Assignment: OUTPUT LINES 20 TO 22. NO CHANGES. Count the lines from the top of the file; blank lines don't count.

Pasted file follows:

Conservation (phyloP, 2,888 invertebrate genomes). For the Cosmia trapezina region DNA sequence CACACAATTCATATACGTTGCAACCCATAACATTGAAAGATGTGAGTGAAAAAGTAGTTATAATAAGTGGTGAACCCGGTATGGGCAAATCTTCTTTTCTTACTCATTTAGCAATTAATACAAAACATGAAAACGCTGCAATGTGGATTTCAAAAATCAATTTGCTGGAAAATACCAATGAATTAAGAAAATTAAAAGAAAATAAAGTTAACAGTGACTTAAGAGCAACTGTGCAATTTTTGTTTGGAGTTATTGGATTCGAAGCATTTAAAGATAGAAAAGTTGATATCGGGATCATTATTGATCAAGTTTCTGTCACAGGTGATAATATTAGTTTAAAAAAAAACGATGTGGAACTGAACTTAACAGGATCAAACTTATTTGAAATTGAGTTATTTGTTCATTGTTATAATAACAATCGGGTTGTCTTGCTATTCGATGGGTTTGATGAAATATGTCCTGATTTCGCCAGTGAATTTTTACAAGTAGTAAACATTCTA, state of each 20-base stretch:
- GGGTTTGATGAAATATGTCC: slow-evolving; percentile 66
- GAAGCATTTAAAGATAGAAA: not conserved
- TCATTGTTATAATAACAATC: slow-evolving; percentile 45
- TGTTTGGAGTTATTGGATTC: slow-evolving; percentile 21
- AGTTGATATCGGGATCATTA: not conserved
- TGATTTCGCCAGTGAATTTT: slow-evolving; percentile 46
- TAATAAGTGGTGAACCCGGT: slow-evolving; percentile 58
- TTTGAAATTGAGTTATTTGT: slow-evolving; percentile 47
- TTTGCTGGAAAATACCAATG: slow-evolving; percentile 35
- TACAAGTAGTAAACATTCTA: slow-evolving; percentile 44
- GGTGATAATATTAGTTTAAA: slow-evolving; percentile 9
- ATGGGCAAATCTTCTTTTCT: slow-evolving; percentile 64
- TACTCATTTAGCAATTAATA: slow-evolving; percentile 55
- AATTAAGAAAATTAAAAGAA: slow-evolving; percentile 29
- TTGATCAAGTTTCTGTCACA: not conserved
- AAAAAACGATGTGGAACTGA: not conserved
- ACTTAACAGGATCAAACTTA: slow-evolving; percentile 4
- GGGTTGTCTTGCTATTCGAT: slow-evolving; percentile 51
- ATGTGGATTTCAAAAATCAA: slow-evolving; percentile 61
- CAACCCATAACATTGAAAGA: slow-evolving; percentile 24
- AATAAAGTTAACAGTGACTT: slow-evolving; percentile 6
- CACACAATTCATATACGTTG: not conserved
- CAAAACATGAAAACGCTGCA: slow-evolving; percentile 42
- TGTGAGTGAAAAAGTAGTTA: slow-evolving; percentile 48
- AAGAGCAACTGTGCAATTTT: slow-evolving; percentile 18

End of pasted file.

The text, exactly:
- ATGTGGATTTCAAAAATCAA: slow-evolving; percentile 61
- CAACCCATAACATTGAAAGA: slow-evolving; percentile 24
- AATAAAGTTAACAGTGACTT: slow-evolving; percentile 6